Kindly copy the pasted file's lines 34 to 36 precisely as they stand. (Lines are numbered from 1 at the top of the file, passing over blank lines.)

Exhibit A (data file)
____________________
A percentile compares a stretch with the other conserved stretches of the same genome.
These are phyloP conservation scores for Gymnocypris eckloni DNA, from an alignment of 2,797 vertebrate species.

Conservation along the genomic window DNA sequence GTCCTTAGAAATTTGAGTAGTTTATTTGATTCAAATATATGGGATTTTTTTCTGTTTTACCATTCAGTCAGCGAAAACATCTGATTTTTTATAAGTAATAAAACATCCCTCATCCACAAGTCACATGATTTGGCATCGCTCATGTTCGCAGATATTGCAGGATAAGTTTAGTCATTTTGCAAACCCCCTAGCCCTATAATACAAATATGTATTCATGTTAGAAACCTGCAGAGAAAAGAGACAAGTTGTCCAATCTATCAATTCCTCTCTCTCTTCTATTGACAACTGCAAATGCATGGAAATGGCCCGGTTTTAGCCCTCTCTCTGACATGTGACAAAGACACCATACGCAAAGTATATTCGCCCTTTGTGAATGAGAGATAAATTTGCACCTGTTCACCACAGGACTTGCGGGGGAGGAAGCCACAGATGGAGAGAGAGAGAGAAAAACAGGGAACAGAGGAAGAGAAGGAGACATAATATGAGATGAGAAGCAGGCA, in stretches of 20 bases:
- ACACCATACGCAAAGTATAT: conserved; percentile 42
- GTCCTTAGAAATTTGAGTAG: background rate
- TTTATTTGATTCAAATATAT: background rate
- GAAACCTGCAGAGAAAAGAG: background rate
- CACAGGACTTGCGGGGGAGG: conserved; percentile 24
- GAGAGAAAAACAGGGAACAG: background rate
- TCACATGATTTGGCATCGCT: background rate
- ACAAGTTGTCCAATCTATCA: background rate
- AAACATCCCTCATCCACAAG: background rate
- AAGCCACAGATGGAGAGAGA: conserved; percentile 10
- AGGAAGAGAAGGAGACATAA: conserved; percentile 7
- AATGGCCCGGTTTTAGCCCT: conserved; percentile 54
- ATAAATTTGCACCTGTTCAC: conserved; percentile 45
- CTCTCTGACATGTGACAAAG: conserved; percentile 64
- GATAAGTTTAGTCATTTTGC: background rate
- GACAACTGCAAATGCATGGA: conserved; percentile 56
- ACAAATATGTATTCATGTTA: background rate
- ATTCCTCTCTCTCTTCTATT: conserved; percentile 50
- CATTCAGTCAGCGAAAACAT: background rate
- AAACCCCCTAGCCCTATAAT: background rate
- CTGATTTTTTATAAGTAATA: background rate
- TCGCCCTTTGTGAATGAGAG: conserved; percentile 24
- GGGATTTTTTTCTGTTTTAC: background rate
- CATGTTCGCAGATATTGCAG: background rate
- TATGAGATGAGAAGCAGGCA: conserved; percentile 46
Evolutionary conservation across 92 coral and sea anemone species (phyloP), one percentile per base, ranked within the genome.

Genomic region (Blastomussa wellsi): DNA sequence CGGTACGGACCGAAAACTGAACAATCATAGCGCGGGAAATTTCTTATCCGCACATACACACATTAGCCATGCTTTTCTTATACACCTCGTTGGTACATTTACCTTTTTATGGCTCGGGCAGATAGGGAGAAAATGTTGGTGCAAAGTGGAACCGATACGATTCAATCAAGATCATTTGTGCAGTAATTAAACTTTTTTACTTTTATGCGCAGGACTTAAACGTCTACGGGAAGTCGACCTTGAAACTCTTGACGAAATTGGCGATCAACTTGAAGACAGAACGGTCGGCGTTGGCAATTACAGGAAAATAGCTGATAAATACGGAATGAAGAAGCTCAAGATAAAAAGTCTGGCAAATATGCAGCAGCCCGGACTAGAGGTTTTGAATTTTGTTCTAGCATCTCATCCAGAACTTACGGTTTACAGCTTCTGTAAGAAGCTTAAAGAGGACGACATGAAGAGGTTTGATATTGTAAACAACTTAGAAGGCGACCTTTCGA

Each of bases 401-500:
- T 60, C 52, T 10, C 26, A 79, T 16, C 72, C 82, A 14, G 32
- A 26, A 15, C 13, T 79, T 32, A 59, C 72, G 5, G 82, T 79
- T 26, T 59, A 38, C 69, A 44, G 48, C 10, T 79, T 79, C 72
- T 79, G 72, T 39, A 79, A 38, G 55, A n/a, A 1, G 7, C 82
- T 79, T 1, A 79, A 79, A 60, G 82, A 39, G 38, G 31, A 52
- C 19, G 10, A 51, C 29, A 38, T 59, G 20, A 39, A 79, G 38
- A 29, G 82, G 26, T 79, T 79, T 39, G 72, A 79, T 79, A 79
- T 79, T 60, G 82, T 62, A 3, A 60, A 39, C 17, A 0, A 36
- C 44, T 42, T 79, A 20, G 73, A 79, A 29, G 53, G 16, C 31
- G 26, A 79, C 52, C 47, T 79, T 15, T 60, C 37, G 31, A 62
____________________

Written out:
- T 26, T 59, A 38, C 69, A 44, G 48, C 10, T 79, T 79, C 72
- T 79, G 72, T 39, A 79, A 38, G 55, A n/a, A 1, G 7, C 82
- T 79, T 1, A 79, A 79, A 60, G 82, A 39, G 38, G 31, A 52